The truth is that VF4e and SC2 target very different audiences. While VF has always been a game that appeals to those looking for a good challenge and a complex fighting system, SC2 appeals to a slightly more mainstream crowd who can appreciate the visible depth the game has. The characters of Soul Calibur have so many attacks, feints and special techniques that it's easy to see why the game is considered to be complex. On the other hand, you'll often find people saying how complex Virtua Fighter is, but many can't even say in what ways it's complex because it requires a different process of thinking. They know it's deep, but they can't really explain why.
Another point that's always brought up is that Soul Calibur 2 is not very different from its predecessors. Many detractors say that the characters have many of their old moves and not much else. It may be true for some characters, but what fighting game series doesn't have this problem? Does Ryu lose his fireball or Dragon Punch for every Street Fighter sequel? The changes made to SC2 have been significant, which included walled arenas, Guard Crush attacks and a new sidestep system. Some say that with the 4 year span between Soul Calibur and Soul Calibur 2, more should've been done to enhance the gameplay. The real question is, what else could have been done?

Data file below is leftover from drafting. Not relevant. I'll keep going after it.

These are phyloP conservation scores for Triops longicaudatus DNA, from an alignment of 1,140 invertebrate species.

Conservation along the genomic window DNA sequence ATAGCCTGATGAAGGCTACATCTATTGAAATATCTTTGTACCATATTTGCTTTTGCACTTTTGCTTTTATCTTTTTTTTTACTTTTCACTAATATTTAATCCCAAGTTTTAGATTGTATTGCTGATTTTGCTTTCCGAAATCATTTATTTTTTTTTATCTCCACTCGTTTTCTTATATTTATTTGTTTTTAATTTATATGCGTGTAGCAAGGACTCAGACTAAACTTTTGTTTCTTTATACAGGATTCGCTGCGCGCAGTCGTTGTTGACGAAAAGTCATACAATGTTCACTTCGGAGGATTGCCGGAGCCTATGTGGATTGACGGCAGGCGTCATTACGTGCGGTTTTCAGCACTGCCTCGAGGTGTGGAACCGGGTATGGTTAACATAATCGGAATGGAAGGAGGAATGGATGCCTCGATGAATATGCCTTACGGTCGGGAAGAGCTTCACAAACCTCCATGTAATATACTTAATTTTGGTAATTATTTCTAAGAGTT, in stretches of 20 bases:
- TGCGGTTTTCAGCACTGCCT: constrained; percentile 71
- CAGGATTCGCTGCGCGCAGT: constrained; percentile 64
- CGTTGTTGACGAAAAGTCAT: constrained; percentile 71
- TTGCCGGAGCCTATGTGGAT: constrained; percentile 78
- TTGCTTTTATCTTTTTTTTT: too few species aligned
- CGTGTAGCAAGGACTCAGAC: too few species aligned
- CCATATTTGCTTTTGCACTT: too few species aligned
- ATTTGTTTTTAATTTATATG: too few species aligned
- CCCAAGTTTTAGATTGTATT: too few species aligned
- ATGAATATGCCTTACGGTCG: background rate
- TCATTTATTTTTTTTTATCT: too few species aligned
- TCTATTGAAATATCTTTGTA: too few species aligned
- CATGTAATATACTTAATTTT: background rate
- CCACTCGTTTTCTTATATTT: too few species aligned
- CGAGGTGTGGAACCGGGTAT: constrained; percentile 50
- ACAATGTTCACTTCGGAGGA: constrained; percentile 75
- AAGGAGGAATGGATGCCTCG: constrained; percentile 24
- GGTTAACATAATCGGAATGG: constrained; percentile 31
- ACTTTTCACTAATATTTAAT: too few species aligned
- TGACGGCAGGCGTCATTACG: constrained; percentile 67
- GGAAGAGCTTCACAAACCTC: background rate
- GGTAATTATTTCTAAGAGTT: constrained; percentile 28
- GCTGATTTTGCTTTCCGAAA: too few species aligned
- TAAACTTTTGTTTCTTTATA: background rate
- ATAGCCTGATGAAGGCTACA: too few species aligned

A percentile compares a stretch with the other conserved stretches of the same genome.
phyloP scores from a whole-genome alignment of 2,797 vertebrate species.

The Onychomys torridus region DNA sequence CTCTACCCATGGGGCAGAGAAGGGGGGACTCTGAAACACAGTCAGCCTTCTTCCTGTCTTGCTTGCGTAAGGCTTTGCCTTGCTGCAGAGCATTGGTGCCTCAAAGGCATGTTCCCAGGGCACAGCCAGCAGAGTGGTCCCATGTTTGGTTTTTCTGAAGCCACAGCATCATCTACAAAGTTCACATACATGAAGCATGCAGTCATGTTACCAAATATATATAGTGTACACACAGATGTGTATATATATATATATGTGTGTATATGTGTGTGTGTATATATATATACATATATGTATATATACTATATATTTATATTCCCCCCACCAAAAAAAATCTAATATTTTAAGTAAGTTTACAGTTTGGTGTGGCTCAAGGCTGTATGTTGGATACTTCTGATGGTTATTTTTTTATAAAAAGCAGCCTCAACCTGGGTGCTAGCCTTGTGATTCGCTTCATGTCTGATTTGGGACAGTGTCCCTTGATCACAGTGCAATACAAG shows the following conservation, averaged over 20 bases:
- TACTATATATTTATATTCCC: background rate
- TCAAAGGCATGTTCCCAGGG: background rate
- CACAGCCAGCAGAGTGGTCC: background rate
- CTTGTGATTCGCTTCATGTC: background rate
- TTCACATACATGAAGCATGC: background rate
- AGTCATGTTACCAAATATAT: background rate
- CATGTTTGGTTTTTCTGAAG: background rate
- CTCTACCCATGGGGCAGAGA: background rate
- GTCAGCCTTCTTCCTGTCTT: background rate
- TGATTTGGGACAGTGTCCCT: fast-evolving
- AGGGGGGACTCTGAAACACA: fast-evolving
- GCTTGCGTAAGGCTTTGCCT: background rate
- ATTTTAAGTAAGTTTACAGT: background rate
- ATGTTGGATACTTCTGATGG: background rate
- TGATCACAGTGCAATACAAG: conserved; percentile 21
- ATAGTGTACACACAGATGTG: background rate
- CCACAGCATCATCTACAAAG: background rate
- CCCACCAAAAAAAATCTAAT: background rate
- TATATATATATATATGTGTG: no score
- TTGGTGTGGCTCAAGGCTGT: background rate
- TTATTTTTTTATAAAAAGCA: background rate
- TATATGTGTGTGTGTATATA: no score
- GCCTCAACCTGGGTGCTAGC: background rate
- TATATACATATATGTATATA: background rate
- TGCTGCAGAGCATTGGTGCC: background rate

The end of the legend?
In the end, Soul Calibur 2 wasn't all that it was hyped up to be. It could be that people were terribly spoiled by the Dreamcast version of Soul Calibur 1, or it could be the fact that Virtua Fighter 4 Evolution was released about a week before, which exploited some of the weaknesses in Soul Calibur 2's overall package. That's not to say that SC2 is complete trash, it's far from it. Most of the arguments brought up here would hardly matter to the large majority of people who own the game, but the fact is that they do exist. Looking back, Soul Calibur 2 could've been much better than the end product we got, but that doesn't mean that it's not fun. I personally still enjoy playing the game, and I'll continue playing it until the next Soul game comes out. It's merely disappointing that Namco didn't take advantage of their opportunity to provide gamers with a better experience.
Read our Soul Calibur 2 review here!
· · · Reno